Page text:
We take a little footbridge across Gold Creek and start downstream on the old flume trail. A channel under the trail still carries water from Gold Creek to a small hydro plant on the edge of the old Native community. Aki throws on the brakes shortly are we head down the flume. Fifteen years ago, she smelled a bear walking up the trail. Even though she has chased many of them away while walking other trails, she froze when she smelled the Gold Creek bear. Each time we start the flume trail I hope she will have a change day and keep moving at me side. But each day, including this one, I have to carry her to the trail’s end. The little poodle still honors that powerful bear.
Aki and I are using the whale boardwalk to cross wetlands in front of Downtown Juneau. Eagles used to roost on the barren spruce trees installed to serve as bird perches. In no time the ravens and crows chased the eagles off.
Now, the crows still fly off when my little dog and I approach. But the ravens, they act like we had been sent there to entertain them. They fly low in front of us and then, in twos or threes, land in one of to the barren trees. One might even drop on the boardwalk in front of to seduce Aki to chase it. My dog no longer takes the bait.
Today rain has kept most of the people off the boardwalk so the ravens pay us special attention. After one tries to induce Aki to chase her off the boardwalk, it joins two other ravens on a nearby barren tree to preen.
Yesterday a nasty storm prevented me from giving Aki for a proper walk. Her other human followed her around our neighborhood. They were back in the house, soaking wet after ten minutes.Today, the rain held off for a few hours, enough time for a return to the woods.
Rain forests, like the one we entered this morning, seem to dry out just minutes after a storm ends. But drops of water will still cling to red or yellow leaves. Each drop sparkles as it shrinks. In a few hours, the forest loses its beauty unless the rain storm returns.
The beach is still dry when we reach it. Battens of clouds cover Fredrick Sound or hang over the mountain sides. No clouds cover Shaman Island but I can make out two bald eagles perched on the top of island spruce. Suddenly, a murder of crows heads toward the eagles, driving off one across the channel. The other eagle refuses to let the crows flush it away.
Aki is giving me her “Don’t Expect Me to Follow You!!!” look. She intends to finish the Rain Forest Trail loop and be home in time to mooch cheese from her other human. I want to walk down a beach still wet from the retreating tide. We will see more eagles than dogs, little dog, but I’m feeling selfish.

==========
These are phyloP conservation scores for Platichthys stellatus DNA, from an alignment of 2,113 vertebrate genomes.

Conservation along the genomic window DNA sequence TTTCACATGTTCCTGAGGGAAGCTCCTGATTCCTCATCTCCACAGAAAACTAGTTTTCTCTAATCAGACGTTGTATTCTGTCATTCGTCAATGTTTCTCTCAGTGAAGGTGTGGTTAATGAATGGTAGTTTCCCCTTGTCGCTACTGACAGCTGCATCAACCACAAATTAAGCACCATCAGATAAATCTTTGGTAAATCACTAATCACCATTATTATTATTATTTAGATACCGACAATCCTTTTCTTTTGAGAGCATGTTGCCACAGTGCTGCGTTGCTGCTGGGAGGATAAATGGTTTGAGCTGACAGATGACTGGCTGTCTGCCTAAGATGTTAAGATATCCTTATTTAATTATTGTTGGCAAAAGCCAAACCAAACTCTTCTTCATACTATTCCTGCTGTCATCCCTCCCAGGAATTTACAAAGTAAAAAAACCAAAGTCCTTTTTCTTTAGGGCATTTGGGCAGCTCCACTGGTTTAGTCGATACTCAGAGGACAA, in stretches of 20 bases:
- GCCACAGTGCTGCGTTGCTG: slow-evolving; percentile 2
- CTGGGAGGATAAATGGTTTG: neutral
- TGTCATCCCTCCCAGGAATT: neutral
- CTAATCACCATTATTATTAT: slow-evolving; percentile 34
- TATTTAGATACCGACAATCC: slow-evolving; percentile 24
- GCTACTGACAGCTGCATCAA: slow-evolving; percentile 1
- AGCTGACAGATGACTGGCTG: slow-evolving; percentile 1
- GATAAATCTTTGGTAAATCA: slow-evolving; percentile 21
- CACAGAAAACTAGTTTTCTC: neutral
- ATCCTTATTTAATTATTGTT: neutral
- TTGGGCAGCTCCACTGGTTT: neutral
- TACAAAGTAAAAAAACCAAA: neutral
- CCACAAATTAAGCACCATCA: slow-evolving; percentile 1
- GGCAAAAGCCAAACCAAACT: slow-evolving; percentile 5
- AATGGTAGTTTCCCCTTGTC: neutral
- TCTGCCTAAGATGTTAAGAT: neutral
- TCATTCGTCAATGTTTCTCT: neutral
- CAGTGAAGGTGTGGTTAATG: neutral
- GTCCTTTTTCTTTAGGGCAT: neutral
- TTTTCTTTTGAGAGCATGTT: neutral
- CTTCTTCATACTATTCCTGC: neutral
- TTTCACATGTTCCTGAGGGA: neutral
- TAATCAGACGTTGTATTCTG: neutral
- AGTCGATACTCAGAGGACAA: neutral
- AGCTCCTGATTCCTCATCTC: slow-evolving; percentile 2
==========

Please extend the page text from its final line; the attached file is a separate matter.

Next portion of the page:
The dawn broke clear and the sun is still low enough in the sky to bathe the ocean in intense light. Bald eagles come and go from their spruce roosts, making sorties over Lynn Canal. Most return with empty talons. Each time an eagle returns to its roost, at least one crow drops onto a nearby limb to harass it. None of the eagles show the least interest in Aki.
The poodle-mix follows closely behind me when we approach False Outer Point. A scattering of crows leave the beachside forest and land on rocks recently revealed by the ebbing tide. One of the black, crow-sized birds has an orange beak. It’s an oyster catcher. I haven’t seen one this year. Even though it is as noticeable on its sun-soaked beach rock as a flashing traffic barrier, the oyster catcher freezes in place as if camouflaged.
Nothing startles the oyster catcher into flight, not a salmon leaping just offshore, the growl of a Steller seal lion, the shadow of a cruising eagle, or two belted kingfishers engaged in aerial combat.
It’s a day for corvids. I’m talking about the birds, not the virus. Three Stellar’s blue jays watch the little dog and I pass under their spruce tree roast, looking as unaffected by our passage as a Buckingham Castle guard. Without so much as a scolding from the diminutive corvids, we continue down the trail to salt water.